Enjoy cultural weekend as fair full of treasures returns to Petworth

'Study for Head of a Moorhen' by Joseph Mallord William Turner RA, watercolour, 4" x 5", in the region of �100,000 - �150,000 from Haynes Fine Art of Broadway
'Study for Head of a Moorhen' by Joseph Mallord William Turner RA, watercolour, 4" x 5", in the region of �100,000 - �150,000 from Haynes Fine Art of Broadway

After a successful inaugural event last year, The Petworth Park Antiques & Fine Art Fair returns to The Marquee, Petworth Park, Petworth House, from Friday 6 to Sunday 8 May.

Organised by The Antiques Dealers Fair Limited, the fair is held in a purpose-built marquee in the glorious grounds of Petworth Park. With the backdrop of Petworth House and its ‘Capability’ Brown landscape, the location is quite spectacular.

The fair is supported by Savills, the worldwide estate agents and Anderson Rowntree, one of the oldest established law firms in West Sussex.

Petworth House is home to a magnificent collection of art, including works by Turner and Van Dyck.

Celebrating the 300th anniversary of the birth of Lancelot ‘Capability’ Brown this year, Petworth Park and its Pleasure Grounds were transformed by this most famous landscape designer in the mid-18th century.

Inside Petworth House hangs an enormous painting by William Frederick Witherington (1785-1865) Fête in Petworth Park, 1835.

The Petworth Park Antiques & Fine Art Fair appears to be a modern day version of this scene with the added attraction of jewellery, fine furniture, ceramics, silver, objets d’art, glass, clocks, paintings and sculpture.

Outdoor contemporary sculpture, some celebrating nature like the giant sized buttercups and snowdrops by Colleen Du Pon, £900 each from Moncrieff-Bray Gallery, will sprout out of the ground, decorating the outside of The Marquee.

Other landscaping inspirations can be found inside Petworth House in the Embroiders’ Guild’s innovative display celebrating ‘Capability’ Brown.

Ingrid Nilson, director of The Antiques Dealers Fair Limited said: “The National Trust is very supportive, as are the Petworth Business Association (PBA), the Petworth Antiques & Decorative Arts association (PAADA), Savills and Anderson Rowntree.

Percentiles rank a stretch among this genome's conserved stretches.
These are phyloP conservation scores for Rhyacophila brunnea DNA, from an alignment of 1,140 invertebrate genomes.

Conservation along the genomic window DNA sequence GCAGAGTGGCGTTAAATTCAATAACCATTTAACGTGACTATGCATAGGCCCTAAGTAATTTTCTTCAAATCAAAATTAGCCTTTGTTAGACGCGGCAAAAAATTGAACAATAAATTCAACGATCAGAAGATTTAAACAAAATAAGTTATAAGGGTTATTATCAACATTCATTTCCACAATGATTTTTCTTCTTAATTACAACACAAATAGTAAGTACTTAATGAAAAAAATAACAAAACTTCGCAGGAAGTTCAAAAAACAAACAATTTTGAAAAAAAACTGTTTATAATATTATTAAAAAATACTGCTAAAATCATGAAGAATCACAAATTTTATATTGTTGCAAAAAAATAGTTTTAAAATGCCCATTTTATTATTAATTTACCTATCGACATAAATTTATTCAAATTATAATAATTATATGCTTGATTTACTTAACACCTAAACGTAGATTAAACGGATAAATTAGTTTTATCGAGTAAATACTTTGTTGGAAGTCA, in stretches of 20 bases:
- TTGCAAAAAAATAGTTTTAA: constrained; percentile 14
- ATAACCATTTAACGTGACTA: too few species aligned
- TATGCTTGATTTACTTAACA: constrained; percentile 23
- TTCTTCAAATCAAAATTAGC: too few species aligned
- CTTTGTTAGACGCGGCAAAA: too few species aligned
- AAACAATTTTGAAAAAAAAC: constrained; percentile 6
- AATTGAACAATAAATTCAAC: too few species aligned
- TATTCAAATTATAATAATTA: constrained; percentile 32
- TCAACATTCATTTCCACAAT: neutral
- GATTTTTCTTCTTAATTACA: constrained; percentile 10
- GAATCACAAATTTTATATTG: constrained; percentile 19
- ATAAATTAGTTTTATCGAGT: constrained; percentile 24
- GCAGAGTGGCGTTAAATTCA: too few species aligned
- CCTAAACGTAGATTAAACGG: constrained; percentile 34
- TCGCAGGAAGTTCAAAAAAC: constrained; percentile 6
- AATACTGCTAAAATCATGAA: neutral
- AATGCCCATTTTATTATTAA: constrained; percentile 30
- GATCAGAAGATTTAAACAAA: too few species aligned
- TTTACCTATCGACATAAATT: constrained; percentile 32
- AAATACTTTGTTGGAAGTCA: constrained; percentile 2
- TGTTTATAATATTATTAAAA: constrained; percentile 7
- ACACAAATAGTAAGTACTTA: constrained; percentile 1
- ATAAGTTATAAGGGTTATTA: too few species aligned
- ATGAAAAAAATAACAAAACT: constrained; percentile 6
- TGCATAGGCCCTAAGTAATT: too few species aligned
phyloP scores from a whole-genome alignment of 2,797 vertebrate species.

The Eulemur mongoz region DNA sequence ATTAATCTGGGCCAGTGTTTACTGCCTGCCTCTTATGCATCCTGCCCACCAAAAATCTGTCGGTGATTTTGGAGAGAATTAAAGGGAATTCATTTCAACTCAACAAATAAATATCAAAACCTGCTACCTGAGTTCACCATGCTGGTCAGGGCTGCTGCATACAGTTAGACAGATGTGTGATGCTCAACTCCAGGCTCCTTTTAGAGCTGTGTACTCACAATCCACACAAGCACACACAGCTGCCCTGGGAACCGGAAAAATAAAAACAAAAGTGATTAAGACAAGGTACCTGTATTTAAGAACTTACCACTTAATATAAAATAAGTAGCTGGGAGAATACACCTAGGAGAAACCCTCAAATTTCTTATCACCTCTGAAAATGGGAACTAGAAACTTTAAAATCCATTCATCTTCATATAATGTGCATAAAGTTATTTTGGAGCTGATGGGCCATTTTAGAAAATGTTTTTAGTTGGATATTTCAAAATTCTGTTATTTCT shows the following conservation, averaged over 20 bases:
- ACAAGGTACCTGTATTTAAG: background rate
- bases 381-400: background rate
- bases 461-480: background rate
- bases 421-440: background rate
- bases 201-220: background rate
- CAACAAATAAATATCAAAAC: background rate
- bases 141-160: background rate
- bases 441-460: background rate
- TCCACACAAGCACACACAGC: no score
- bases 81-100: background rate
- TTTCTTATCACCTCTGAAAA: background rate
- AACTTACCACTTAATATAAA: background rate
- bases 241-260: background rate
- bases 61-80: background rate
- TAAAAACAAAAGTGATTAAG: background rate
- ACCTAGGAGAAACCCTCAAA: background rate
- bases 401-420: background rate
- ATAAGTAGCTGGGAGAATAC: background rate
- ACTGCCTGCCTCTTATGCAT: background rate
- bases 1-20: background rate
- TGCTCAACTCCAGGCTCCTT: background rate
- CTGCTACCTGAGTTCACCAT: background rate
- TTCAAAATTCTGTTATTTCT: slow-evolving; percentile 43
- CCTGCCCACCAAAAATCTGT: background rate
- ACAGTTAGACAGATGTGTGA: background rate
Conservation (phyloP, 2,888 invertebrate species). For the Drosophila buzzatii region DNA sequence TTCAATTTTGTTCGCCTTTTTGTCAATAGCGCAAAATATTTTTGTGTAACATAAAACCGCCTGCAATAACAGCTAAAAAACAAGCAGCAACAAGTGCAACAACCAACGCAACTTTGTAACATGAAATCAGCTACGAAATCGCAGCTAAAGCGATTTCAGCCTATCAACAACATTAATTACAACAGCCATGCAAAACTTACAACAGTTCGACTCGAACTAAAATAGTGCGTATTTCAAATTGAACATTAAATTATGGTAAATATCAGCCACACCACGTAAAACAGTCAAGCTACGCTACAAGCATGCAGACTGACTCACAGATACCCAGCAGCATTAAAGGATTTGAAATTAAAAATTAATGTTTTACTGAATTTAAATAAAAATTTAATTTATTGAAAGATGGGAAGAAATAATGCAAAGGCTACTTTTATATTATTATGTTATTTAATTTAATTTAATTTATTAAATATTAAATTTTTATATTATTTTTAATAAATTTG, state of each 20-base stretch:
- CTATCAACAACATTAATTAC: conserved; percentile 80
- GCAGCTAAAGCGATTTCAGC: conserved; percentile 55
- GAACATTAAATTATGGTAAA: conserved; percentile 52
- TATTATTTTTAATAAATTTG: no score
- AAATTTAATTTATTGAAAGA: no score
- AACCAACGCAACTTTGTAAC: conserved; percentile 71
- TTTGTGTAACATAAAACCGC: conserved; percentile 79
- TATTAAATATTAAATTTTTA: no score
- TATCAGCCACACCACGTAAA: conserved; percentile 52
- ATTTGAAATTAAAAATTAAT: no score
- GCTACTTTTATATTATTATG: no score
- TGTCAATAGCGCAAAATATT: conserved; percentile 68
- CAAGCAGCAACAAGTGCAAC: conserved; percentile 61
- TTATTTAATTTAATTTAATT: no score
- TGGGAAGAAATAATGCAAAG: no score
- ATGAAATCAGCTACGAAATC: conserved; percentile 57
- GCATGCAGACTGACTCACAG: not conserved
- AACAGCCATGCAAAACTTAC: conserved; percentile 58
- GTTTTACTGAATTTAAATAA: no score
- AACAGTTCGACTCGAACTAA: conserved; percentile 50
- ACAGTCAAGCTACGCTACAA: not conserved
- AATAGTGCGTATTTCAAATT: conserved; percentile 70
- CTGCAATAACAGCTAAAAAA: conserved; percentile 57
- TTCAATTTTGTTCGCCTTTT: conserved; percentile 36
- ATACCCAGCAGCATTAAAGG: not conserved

“Visitors to the fair will be granted free entry to Petworth House, the ‘Capability’ Brown exhibition and grounds, during the three days of the fair, upon production of the fair’s ticket or programme.

“In return, National Trust members and holders of Petworth House tickets can take advantage of complimentary access to the fair.

“This is a great opportunity for people to come from further afield to enjoy a cultural weekend visiting the fair and the market town of Petworth.

“We are also pleased to welcome back the David Shepherd Wildlife Foundation as the fair’s nominated charity”.

Some 40 specialist dealers, predominantly members of the British Antique Dealers’ Association and LAPADA The Association of Art & Antiques Dealers, are showcasing a cornucopia of treasures with the majority of dealers returning to the fair to re-engage with contacts made last year.

New faces, all well-known specialists, are Dickson Rendall, Filemans Antiques, Kaye Michie Fine Art, Roger Dade Antiques, Shapiro & Co, Stephen Kalms Antiques and Wakelin & Linfield. The fair is well supported by local Sussex dealers such as Augustus Brandt, Garret & Hurst Sculpture, Jonathan Knight Sculpture, Moncrieff-Bray Gallery, John Bird Antiques, Tim Saltwell, Thomas Fine Art and Wilsons Antiques. PAADA is showing a variety of items from the 28 antique shops and its 70 members.

The dealers’ wide range of knowledge and reputation shines through the mix of traditional and contemporary works of art that blend comfortably with stylish design and a welcoming atmosphere from the moment the visitor steps into the marquee.

Highlights include a stunning ten light William IV cut glass and silver mounted chandelier, £28,000 from Fileman Antiques; Cheval Turc, an important 19th century bronze by renowned animalier sculptor Antoine-Louis Barye (1796-1875), £48,000 from Hickmet Fine Arts; Study for Head of a Moorhen by Joseph Mallord William Turner RA (1775 - 1851), watercolour, 5” x 4”, priced in the region of £100,000 - £150,000 from Haynes Fine Art of Broadway and Samburu Warriors depicted in oil on canvas by Emily Lamb (b. 1985), who was granted permission to paint the warriors, courtesy of Kingsley Holgate Foundation, £14,500 from Rountree Tryon Galleries.

Interior decorators and designers can find a plethora of decorative items for their clients all under the one roof.

Augustus Brandt has an unusual 19th century Dutch rosewood, ivory and marquetry six-leaf screen, selling for £11,500.